The big question upon Endgame’s release was always to what degree its title would prove to be true for the larger franchise the movie was a part of. After 22 movies, 11 years and three full production cycles, after coming off the events of Infinity War (2018) the year before and facing the certainty of losing two of the founding Avengers in Captain America and Iron Man, after over a decade of so-called “superhero fatigue” (a frustrating and wholly inaccurate term in of itself), there was plenty of legitimate concern that this would ultimately be the end of the MCU: or, rather, the end of the MCU as an industry-driving, universally must-see, genre defining and redefining mega-franchise looming large over not just the superhero genre and blockbuster filmmaking as a whole, but of the entire entertainment sector – film, TV and print alike. Alongside other 2019 endings like Game of Thrones and the Skywalker Saga, would Endgame mark a turning point for audience interest in this franchise, or even this genre? What other stories could they possibly tell after snapping away (and, eventually, snapping back) half the universe? How could the franchise possibly survive beyond three of its fallen first members?
As it turns out, with the benefit of post-Far from Home (2018) hindsight, the MCU had nothing to worry about. Audiences were still there for the MCU’s post-Endgame, post-Stan Lee, post-O.G. Avengers solo movie. Critics still showed up, as pleased and happy as ever with the franchise’s four-color, comic book antics. The story and fights and character turns were still as fresh and exciting as ever. As we’ve come to find out, there is vitality left still in this franchise and in these characters, and Endgame has served as nothing more dire than the ending of a particular moment in this franchise: a crucial, early moment, but a moment all the same. Just as there was The Lord of the Rings after The Hobbit and James Bond after Sean Connery, there will be Spider-Men and Avengers and even Captain Americas after Endgame: just not the same kinds of Spider-Men and Avengers and even Captain Americas that we’ve grown used to since the mega-franchise first started up all the way back in 2008.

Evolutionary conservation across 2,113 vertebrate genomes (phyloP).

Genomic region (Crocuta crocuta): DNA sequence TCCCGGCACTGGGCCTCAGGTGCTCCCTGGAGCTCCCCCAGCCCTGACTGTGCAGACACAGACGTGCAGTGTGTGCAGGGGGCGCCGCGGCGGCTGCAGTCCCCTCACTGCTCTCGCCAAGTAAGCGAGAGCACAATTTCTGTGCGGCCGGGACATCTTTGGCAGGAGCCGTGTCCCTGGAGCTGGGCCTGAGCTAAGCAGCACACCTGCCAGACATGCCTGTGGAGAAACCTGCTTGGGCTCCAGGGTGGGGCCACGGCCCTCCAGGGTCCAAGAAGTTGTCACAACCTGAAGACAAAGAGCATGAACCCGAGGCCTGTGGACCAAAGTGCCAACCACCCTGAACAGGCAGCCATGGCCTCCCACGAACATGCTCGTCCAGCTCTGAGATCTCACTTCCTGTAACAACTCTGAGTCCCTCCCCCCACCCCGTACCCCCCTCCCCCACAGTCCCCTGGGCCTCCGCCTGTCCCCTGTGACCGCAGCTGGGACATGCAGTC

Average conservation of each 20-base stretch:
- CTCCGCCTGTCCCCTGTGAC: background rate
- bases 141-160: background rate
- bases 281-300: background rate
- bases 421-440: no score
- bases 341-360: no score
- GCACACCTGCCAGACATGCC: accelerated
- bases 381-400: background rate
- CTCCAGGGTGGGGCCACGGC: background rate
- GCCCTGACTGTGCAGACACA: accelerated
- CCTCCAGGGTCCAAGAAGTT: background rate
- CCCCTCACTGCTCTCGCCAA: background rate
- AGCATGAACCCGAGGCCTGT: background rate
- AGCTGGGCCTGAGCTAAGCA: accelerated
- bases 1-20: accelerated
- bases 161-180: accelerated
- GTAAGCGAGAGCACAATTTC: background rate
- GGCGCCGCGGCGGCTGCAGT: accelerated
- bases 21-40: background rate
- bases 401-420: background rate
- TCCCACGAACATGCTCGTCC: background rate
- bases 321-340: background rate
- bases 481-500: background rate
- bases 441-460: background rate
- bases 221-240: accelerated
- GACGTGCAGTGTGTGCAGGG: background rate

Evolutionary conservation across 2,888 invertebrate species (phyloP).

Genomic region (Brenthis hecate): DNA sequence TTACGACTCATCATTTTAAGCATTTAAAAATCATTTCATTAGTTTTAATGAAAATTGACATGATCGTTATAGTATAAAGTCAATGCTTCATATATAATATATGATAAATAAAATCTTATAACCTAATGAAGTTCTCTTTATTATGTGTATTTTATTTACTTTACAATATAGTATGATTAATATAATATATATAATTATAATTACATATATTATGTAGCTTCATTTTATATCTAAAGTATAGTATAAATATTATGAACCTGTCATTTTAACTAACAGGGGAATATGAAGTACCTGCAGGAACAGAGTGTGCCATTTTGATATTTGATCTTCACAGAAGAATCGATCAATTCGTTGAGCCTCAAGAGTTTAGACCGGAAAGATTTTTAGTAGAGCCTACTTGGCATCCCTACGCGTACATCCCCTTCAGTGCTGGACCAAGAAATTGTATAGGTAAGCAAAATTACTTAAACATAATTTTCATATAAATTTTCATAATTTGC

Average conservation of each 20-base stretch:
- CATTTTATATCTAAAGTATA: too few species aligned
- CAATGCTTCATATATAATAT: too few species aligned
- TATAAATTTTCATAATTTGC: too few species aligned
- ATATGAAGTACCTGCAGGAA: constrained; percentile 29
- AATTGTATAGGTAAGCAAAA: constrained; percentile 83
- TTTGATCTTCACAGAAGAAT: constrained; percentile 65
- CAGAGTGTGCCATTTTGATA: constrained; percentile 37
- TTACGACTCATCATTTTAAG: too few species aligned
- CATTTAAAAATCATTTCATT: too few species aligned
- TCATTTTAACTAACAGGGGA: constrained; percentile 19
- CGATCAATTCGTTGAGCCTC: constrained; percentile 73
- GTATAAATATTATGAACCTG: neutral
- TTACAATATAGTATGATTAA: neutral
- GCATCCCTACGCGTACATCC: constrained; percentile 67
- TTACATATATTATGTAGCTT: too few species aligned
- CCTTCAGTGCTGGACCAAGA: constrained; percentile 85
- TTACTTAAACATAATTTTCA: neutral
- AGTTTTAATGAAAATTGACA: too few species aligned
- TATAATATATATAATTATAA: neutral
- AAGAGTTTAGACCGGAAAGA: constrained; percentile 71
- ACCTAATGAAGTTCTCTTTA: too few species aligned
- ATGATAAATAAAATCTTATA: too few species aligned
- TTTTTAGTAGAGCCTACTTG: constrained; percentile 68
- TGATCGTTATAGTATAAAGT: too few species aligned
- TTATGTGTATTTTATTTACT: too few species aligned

In Endgame, the universe is still rocking from the devastating events of Infinity War. The Avengers lost. Thanos used the power of the Infinity Gauntlet to dust half of the life in the universe: friends, family, allies and innocents. Even after tracking down and killing the man responsible, nothing has changed, leaving the disbanded and disillusioned former Avengers in a drift that no longer needs their help. Tony retires to become an unexpected family man. Steve tries to pick up where his fallen friend Sam left off, leading a support group for Snap survivors. Bruce has finally come to terms with his monstrous half and Natasha carries on, fighting the good fight, desperately trying to lead the surviving Avengers into continuing their mission of saving lives the world over.
The belated return of Scott Lang after his post-Snap imprisonment in the Quantum Realm, however, brings one last desperate hope of undoing everything that has transpired over the past few years. Lang realizes that the Quantum Realm can be used to travel backwards in time, and while it can’t be used to strictly speaking undo the events of Infinity War (at least in the sense of defeating Thanos and ensuring that his fateful Snap never happened in the first place), it can be used to gather the presently destroyed Infinity Stones so that those who lost their lives from him can be Snapped back into existence in the present day. And, thanks to the events of the preceding decade of superheroics, they know exactly where and when the Stones will be throughout time and space. With post-Civil War tensions still high within the team, guilt and depression rampant from their culpability in universe-scaled genocide and one a few Pym Particle-fueled chances to set things right, the remaining Avengers – battered, broken, but finally hopeful – set out to belated save the world one last time.